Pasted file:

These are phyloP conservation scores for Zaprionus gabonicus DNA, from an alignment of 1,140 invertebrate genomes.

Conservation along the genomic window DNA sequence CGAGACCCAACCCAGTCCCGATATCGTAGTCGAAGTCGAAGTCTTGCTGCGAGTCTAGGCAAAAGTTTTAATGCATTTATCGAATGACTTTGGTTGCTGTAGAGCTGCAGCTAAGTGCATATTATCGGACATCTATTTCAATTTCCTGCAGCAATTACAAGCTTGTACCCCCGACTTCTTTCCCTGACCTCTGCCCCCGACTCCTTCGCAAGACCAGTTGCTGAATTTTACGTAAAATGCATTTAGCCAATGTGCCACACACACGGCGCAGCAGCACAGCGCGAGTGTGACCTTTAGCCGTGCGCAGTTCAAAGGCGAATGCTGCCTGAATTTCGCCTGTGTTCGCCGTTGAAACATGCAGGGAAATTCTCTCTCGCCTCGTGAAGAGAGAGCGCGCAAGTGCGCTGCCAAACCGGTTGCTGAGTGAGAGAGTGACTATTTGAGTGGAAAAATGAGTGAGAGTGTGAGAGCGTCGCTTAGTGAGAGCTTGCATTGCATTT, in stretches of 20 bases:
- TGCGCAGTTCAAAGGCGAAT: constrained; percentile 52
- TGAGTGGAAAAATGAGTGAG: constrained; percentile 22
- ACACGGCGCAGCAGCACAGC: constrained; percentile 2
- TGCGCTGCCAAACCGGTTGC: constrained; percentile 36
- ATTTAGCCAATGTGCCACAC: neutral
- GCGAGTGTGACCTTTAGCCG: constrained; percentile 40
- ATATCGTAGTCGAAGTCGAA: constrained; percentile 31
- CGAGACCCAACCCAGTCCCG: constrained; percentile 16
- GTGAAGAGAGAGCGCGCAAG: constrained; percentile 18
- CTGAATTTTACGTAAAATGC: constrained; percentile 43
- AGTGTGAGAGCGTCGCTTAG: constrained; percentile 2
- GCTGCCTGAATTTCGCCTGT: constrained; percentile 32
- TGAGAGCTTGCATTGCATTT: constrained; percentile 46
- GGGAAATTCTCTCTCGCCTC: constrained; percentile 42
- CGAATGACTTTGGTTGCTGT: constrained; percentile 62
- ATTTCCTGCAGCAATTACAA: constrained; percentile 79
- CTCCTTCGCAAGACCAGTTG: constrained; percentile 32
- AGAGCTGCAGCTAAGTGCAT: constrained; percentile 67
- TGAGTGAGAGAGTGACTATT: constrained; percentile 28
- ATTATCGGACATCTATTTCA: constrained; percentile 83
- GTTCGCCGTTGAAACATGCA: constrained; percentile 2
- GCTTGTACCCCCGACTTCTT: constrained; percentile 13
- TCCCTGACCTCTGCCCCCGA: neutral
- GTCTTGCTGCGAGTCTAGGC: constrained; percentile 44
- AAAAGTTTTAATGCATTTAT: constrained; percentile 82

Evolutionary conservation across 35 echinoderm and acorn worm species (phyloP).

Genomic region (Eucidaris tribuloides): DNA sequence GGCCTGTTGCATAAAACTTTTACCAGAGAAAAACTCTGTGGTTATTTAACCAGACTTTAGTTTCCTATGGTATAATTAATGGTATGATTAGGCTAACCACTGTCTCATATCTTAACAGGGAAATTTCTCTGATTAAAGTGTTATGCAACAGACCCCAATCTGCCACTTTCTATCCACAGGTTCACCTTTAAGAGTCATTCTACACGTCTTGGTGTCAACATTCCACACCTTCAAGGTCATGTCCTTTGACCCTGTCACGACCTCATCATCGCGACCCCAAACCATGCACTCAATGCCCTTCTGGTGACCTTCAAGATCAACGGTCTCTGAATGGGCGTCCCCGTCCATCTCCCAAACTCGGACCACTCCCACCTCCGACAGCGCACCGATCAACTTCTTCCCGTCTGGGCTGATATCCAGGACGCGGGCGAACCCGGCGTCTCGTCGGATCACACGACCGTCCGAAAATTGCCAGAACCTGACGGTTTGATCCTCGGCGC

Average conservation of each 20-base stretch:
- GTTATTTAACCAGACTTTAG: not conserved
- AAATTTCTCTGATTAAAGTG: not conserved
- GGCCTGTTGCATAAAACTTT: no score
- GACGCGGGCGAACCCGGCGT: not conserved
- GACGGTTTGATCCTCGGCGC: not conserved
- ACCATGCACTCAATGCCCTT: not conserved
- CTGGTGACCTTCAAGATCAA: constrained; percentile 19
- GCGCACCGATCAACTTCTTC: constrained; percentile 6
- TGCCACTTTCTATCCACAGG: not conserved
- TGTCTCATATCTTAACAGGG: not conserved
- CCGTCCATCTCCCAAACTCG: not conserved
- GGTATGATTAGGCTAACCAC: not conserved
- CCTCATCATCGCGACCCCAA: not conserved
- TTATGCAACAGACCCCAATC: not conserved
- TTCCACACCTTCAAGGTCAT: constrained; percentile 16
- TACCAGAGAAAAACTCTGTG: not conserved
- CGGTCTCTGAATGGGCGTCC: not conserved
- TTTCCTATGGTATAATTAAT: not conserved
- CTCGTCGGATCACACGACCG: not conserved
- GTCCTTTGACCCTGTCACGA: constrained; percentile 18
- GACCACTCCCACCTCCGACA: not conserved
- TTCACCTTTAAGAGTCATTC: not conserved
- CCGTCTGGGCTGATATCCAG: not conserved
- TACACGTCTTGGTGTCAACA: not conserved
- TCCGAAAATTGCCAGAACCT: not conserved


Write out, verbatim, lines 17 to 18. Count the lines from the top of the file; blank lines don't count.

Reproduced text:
- CGAATGACTTTGGTTGCTGT: constrained; percentile 62
- ATTTCCTGCAGCAATTACAA: constrained; percentile 79